21 April 2006

Unintended Consequences

A recent 'study' purporting to show the relative risks associated to various activities people frequently engage in while driving shows that many folks engage allow themselves to be inattentive while driving.

(I put 'study' in quotes because of firstly, a small sample size, and secondly, a self-selected sample, both things that make this sort of study unlikely to be precisely reflective of the population at large)

The largest contributing factor in my opinion isn't all the devices that people feel the need to use while driving, or time pressure that people feel their under so that they feel the need to multi-task.

Rather, it's the cars.

Cars are too easy to drive. There are too many convenience features that make piloting these marvelous machines a nearly brainless activity. People are simple primates, and unless you keep them engaged in the activity at hand, they have a habit of looking for the next bright and shiny object.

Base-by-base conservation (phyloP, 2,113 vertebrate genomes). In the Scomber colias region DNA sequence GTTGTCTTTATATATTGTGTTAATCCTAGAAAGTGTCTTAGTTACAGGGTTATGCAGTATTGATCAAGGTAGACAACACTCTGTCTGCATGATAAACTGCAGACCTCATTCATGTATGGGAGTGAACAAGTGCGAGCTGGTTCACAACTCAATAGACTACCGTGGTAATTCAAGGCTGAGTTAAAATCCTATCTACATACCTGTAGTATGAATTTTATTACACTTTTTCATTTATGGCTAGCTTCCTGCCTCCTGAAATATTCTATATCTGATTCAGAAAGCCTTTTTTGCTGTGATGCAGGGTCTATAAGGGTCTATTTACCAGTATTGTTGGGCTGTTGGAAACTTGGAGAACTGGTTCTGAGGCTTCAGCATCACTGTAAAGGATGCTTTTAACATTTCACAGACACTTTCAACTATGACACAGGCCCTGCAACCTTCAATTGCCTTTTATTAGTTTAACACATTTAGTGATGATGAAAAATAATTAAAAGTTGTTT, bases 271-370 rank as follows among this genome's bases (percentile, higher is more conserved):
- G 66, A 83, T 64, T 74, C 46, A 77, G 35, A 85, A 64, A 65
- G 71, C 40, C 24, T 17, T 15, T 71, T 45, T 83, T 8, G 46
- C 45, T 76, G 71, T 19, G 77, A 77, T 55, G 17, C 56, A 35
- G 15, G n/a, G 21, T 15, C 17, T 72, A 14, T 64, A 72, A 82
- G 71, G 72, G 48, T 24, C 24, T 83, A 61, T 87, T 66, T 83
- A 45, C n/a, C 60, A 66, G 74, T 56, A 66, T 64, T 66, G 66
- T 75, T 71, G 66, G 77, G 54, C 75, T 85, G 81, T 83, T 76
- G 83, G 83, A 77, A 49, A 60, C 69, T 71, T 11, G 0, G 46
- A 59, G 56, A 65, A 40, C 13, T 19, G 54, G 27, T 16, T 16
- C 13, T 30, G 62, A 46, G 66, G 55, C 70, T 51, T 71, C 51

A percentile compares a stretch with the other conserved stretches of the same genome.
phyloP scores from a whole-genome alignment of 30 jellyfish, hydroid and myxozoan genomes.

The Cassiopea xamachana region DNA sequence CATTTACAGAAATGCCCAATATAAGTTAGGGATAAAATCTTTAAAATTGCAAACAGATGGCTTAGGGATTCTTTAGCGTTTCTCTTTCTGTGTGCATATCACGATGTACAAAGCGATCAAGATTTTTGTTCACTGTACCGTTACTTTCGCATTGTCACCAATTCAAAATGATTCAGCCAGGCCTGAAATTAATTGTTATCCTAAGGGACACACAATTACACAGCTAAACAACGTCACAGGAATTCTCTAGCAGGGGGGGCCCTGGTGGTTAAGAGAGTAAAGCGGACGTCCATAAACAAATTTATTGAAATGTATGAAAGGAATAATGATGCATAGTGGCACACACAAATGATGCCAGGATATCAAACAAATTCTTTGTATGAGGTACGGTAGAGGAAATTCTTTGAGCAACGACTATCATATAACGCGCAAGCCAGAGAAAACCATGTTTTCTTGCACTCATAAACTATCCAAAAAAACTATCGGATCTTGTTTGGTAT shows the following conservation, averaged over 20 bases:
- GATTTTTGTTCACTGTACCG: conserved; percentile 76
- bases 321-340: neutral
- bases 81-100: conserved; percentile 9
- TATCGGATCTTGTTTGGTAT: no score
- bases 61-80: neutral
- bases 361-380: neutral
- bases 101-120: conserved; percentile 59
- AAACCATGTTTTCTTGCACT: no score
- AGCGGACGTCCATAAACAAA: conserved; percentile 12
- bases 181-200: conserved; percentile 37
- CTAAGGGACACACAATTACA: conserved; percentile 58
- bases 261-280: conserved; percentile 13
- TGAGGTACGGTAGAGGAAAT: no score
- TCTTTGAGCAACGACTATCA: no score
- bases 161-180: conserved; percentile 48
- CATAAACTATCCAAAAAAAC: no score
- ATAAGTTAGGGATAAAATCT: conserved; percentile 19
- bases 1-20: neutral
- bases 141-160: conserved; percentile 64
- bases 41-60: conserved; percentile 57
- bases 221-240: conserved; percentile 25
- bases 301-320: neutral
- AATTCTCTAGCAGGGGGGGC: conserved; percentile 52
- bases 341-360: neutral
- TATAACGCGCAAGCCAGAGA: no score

Solution; make cars more difficult to drive again.

No more power steering, no more power brakes, no cruise control.

Make cars a beast to control again, and you won't have people talking on phones, doing their hair, applying make-up, eating, text messaging, reading newspapers, watching porn, shaving, etcetera, etcetera, etcetera.

And miracle of miracles, some people don't see this as an excuse to pass a slew of inaffective new laws
"I urge legislators not to interpret these results as a need for new legislative initiatives. It is simply not good public policy to pass laws addressing every type of driver behavior," said Lt. Col. Jim Champagne, chairman of the Governors Highway Safety Association.

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